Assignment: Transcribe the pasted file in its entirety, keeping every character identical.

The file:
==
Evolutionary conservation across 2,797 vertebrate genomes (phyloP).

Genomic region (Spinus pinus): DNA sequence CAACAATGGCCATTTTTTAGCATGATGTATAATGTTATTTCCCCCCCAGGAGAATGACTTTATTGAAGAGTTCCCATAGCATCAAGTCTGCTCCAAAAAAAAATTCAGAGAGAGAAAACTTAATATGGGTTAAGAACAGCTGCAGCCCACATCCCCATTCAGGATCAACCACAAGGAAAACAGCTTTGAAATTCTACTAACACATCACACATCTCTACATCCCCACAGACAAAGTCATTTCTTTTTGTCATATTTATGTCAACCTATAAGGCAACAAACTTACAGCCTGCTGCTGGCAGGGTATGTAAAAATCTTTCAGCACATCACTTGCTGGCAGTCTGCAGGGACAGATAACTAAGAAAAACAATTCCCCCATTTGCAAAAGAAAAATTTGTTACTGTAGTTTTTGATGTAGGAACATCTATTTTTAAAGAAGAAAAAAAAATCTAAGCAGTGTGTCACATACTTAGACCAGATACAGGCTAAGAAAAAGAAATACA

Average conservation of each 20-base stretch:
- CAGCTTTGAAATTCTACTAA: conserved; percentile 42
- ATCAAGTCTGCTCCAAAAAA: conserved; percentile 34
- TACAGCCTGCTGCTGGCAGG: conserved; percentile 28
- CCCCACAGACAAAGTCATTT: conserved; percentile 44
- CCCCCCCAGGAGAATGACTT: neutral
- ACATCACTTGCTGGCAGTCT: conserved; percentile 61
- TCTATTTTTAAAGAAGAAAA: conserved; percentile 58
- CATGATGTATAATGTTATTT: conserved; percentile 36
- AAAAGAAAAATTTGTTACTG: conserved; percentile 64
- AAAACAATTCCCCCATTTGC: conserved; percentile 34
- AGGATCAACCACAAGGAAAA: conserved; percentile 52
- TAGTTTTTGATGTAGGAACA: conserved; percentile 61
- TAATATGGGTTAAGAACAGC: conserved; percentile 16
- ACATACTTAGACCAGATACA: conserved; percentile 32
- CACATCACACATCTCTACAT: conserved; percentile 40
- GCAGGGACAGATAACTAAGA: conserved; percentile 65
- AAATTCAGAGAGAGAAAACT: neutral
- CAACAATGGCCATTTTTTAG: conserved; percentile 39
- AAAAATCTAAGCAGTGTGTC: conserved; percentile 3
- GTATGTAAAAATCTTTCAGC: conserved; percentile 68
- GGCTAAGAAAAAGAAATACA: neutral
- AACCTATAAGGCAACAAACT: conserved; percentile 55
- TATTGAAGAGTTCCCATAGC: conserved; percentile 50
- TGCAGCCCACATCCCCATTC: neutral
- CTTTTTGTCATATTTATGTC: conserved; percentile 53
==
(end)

Evolutionary conservation across 2,797 vertebrate genomes (phyloP).

Genomic region (Spinus pinus): DNA sequence CAACAATGGCCATTTTTTAGCATGATGTATAATGTTATTTCCCCCCCAGGAGAATGACTTTATTGAAGAGTTCCCATAGCATCAAGTCTGCTCCAAAAAAAAATTCAGAGAGAGAAAACTTAATATGGGTTAAGAACAGCTGCAGCCCACATCCCCATTCAGGATCAACCACAAGGAAAACAGCTTTGAAATTCTACTAACACATCACACATCTCTACATCCCCACAGACAAAGTCATTTCTTTTTGTCATATTTATGTCAACCTATAAGGCAACAAACTTACAGCCTGCTGCTGGCAGGGTATGTAAAAATCTTTCAGCACATCACTTGCTGGCAGTCTGCAGGGACAGATAACTAAGAAAAACAATTCCCCCATTTGCAAAAGAAAAATTTGTTACTGTAGTTTTTGATGTAGGAACATCTATTTTTAAAGAAGAAAAAAAAATCTAAGCAGTGTGTCACATACTTAGACCAGATACAGGCTAAGAAAAAGAAATACA

Average conservation of each 20-base stretch:
- CAGCTTTGAAATTCTACTAA: conserved; percentile 42
- ATCAAGTCTGCTCCAAAAAA: conserved; percentile 34
- TACAGCCTGCTGCTGGCAGG: conserved; percentile 28
- CCCCACAGACAAAGTCATTT: conserved; percentile 44
- CCCCCCCAGGAGAATGACTT: neutral
- ACATCACTTGCTGGCAGTCT: conserved; percentile 61
- TCTATTTTTAAAGAAGAAAA: conserved; percentile 58
- CATGATGTATAATGTTATTT: conserved; percentile 36
- AAAAGAAAAATTTGTTACTG: conserved; percentile 64
- AAAACAATTCCCCCATTTGC: conserved; percentile 34
- AGGATCAACCACAAGGAAAA: conserved; percentile 52
- TAGTTTTTGATGTAGGAACA: conserved; percentile 61
- TAATATGGGTTAAGAACAGC: conserved; percentile 16
- ACATACTTAGACCAGATACA: conserved; percentile 32
- CACATCACACATCTCTACAT: conserved; percentile 40
- GCAGGGACAGATAACTAAGA: conserved; percentile 65
- AAATTCAGAGAGAGAAAACT: neutral
- CAACAATGGCCATTTTTTAG: conserved; percentile 39
- AAAAATCTAAGCAGTGTGTC: conserved; percentile 3
- GTATGTAAAAATCTTTCAGC: conserved; percentile 68
- GGCTAAGAAAAAGAAATACA: neutral
- AACCTATAAGGCAACAAACT: conserved; percentile 55
- TATTGAAGAGTTCCCATAGC: conserved; percentile 50
- TGCAGCCCACATCCCCATTC: neutral
- CTTTTTGTCATATTTATGTC: conserved; percentile 53